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Talk to your clients about their cash

Our daily roundup of retirement news your clients may be thinking about.

Talk to your clients about their cash
Cash is becoming an attractive security blanket again for investors amid rising interest rates and stock market volatility, writes Morningstar's Christine Benz. Those who intend to shift to cash reserves are advised to customize their cash allocation based on their circumstances. For example, retirees need to hold more cash than those who are still in the workforce and earning, writes the expert. "You can arrive at the right amount of cash holdings by starting with your portfolio expenditures for the year ahead, then subtracting any amounts that you'll receive from guaranteed, nonportfolio sources, such as Social Security or a pension."

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Stacks of U.S. one-dollar bills are arranged for a photograph in New York, U.S. Photographer: Scott Eells/Bloomberg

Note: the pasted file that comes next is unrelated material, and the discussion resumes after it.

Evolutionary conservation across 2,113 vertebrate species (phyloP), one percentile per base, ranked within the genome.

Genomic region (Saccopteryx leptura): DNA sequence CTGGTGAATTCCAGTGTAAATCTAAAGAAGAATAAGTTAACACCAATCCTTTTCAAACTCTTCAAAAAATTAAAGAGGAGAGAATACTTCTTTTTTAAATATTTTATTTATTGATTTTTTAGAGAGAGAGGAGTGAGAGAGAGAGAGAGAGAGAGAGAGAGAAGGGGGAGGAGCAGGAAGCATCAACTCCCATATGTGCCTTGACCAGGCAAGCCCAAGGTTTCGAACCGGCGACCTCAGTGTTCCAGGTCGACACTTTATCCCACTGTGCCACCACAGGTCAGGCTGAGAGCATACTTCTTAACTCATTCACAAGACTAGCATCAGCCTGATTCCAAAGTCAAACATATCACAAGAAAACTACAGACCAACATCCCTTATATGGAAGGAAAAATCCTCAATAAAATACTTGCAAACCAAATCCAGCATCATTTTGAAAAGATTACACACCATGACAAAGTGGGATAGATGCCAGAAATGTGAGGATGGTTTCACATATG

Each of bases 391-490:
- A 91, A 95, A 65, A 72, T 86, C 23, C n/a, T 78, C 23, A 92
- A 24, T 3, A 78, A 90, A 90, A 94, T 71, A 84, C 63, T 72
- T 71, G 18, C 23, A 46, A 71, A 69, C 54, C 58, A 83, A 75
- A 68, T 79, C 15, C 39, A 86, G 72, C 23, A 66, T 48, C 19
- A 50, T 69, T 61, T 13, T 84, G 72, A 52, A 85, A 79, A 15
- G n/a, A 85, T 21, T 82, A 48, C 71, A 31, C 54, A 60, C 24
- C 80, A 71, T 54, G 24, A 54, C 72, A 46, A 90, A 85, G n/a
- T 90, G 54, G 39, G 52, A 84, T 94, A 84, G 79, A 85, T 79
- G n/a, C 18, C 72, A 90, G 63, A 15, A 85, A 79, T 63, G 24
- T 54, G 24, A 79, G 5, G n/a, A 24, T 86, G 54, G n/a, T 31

How to avoid taxes on Social Security benefits
Retirees who want to minimize the tax bite on their Social Security benefits are advised to keep their provisional income below a certain threshold, according to this article on Kiplinger. The provisional income is their adjusted gross income plus nontaxable interest and 50% of the benefits. Seniors should use strategies to lower taxable income, such as drawing tax-free income from a Roth account and donating required minimum distributions directly from a traditional IRA to a qualified charity.

Turning 65 in 2019? Here's what you need to know
Seniors who reach the age of 65 this year may qualify for the Credit for the Elderly, according to this article for personal finance website Motley Fool. The credit could allow them to save as much as $7,500 if their income does not exceed a certain limit. For example, single retirees qualify for the tax break if their adjusted gross income is below $17,500 and nontaxable income from Social Security, pension and annuity does not go beyond $5,000.

How the backdoor Roth IRA contribution works
A Roth IRA is a great savings vehicle for tax-averse seniors, as the distributions from this account are not subject to income taxes, according to this article on Forbes. Some clients cannot contribute directly to a Roth IRA because their income exceeds a certain limit, but they can still sock away money into the account through a backdoor strategy. To use this strategy, clients should contribute to a traditional IRA and then convert the contribution to a Roth IRA. The conversion will trigger a taxable event, unless the contribution is nondeductible.

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